The Bank of Jamaica (BOJ) has intervened in the foreign exchange market by selling US$50 million to authorized dealers and cambios to offset what it said was the effects of excessive daily volatility in recent weeks.
That followed the continued depreciation in the value of the Jamaican dollar against its United States counterpart, the average selling rate having moved from $126.46 on November 19 last year to $136.68 as at Thursday, January 31.
Last Friday, the central bank said it sold US$30 million to authorised dealers and cambios via the Bank of Jamaica Foreign Exchange Intervention and Trading Tool (B-FXITT), a rule-based, competitive, multiple-price intervention system to buy and sell foreign exchange to authorised dealers and cambios. The ‘flash sale’ auction, a feature of B-FXITT, followed a similar operation of US$20 million on January 17, 2019, “both of which have been aimed at offsetting the effects of excessive daily volatility in the foreign exchange market in recent weeks,” the bank said.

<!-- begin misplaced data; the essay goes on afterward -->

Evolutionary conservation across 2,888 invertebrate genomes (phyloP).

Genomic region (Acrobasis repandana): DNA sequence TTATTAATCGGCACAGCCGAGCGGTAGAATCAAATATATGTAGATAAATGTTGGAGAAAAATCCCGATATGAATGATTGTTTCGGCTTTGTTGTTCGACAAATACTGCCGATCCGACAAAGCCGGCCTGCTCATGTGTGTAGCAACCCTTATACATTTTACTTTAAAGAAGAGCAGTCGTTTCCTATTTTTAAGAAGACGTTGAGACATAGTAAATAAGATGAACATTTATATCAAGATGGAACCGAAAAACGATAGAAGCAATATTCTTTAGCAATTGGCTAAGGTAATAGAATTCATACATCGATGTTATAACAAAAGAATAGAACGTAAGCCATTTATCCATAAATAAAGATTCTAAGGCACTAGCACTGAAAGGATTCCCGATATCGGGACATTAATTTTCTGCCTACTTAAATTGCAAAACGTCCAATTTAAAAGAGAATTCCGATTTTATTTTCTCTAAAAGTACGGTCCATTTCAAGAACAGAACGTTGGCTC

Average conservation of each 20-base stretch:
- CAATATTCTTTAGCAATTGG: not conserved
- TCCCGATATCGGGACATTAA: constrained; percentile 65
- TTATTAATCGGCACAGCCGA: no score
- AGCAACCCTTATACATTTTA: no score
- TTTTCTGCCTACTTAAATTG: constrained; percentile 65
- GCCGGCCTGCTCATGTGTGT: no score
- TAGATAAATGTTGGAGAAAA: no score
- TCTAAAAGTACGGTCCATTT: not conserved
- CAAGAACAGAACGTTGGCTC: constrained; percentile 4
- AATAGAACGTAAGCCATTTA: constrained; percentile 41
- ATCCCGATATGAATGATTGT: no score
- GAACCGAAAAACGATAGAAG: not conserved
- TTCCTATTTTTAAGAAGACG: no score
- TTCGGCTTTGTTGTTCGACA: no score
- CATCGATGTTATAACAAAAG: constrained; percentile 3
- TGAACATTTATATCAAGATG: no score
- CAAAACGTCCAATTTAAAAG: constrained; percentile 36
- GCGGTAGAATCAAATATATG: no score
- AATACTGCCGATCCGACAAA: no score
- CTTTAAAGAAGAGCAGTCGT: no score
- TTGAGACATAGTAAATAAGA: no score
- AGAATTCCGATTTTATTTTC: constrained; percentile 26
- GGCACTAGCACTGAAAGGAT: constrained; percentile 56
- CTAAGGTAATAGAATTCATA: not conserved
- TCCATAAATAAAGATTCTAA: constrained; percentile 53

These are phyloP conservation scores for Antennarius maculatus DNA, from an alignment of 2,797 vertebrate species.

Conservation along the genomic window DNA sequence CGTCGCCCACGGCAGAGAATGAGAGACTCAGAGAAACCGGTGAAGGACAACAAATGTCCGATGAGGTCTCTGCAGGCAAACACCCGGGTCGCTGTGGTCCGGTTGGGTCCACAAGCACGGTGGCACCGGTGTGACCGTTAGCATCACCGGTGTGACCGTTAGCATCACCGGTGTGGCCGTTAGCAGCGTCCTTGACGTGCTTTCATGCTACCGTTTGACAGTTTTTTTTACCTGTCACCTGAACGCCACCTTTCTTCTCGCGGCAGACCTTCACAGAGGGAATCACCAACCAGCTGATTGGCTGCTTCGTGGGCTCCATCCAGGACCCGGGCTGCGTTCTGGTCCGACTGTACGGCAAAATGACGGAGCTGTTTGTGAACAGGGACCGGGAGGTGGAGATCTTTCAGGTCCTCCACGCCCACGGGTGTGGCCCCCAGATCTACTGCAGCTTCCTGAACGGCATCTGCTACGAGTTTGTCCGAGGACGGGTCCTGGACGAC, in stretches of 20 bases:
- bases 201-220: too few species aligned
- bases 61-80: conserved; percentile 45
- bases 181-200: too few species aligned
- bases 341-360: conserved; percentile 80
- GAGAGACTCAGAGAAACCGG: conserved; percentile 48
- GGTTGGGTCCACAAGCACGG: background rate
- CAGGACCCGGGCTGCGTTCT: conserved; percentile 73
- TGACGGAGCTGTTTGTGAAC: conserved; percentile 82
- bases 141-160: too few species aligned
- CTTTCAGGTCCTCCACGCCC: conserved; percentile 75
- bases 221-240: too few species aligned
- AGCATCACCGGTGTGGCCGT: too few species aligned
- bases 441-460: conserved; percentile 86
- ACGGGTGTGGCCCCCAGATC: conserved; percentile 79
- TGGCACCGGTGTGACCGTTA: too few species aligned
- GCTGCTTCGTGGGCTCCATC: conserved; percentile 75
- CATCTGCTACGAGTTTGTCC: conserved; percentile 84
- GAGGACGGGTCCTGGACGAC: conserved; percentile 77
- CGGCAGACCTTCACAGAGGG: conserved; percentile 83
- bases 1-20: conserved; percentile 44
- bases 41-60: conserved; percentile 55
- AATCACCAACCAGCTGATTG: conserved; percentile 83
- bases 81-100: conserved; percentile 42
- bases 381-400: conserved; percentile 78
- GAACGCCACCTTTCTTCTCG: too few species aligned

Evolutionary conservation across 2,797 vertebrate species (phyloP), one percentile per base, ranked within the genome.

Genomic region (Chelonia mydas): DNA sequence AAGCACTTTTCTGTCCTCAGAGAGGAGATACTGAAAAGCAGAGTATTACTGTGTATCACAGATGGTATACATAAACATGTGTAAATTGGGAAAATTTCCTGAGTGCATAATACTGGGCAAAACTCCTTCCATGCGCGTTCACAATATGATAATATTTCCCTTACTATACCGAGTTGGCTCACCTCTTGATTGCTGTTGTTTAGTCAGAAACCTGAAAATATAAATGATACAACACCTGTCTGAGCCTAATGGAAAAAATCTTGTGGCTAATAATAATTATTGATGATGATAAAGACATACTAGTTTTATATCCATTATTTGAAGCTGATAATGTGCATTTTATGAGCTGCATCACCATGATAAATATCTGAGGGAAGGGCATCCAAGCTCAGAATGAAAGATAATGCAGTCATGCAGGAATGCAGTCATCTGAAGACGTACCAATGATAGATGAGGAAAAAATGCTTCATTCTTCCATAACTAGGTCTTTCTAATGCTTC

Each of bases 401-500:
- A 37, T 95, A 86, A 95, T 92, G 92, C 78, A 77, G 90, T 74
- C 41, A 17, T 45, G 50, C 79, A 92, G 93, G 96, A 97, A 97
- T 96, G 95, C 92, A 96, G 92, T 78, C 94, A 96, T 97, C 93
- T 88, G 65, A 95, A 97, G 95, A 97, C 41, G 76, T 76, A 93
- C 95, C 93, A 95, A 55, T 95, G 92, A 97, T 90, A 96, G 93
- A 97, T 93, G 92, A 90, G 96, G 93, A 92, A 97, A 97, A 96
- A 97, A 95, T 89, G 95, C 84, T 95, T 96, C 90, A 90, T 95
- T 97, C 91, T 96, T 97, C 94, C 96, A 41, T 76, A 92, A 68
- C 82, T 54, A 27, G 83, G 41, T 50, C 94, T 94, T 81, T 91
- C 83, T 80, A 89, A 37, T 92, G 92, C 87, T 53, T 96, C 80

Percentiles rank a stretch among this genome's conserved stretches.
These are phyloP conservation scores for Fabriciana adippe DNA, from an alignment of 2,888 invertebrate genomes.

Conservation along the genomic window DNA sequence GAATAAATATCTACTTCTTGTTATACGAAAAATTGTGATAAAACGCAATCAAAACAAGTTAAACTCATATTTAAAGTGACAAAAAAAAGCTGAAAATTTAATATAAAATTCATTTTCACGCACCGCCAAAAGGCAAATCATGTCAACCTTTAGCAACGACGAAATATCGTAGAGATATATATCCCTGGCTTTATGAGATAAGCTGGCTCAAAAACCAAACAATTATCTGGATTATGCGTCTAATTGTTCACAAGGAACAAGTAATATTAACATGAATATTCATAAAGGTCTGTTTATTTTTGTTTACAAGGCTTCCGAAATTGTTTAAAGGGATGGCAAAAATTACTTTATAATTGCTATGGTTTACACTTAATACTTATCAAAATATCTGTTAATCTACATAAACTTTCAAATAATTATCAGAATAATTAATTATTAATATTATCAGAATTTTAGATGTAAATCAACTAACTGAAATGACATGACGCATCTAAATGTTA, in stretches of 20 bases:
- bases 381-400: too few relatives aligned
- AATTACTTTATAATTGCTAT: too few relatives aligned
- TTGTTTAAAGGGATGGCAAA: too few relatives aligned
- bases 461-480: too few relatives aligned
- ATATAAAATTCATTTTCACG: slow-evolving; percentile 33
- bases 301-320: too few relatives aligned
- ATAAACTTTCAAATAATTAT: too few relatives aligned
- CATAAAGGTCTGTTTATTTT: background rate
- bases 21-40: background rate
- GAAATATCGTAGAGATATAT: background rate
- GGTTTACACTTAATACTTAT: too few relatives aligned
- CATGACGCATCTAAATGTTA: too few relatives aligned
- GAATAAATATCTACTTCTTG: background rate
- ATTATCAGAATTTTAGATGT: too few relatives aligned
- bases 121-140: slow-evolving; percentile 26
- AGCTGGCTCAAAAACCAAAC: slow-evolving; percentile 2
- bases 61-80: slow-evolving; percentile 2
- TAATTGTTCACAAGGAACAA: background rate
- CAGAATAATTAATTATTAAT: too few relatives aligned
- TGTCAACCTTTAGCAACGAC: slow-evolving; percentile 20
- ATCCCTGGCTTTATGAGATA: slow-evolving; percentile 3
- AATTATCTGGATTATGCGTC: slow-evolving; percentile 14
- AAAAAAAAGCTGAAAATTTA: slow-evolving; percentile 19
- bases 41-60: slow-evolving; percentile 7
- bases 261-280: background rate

That notwithstanding, in an advisory to authorised dealers and cambios last Tuesday, January 29, on B-FXITT standard operation, the BOJ said there would be no sales to or purchases from eligible bidders in the four-week period from January 30 to February 20.
Senior Deputy Governor of the BOJ John Robinson explained that the bank publishes a four-week intervention schedule based on information it obtains from authorised dealers and cambios about the need for foreign exchange.
He said that the advisory was an indication from market players that there was no need for the central bank to either buy or sell over the next four weeks.
However, the BOJ usually indicates that if conditions change prior to that and the bank sees a need to buy or sell it, would do so by a flash auction.
Robinson said that based on recent developments and disquiet about the movement in the rate of the Jamaican dollar, the BOJ decided to add liquidity to the market.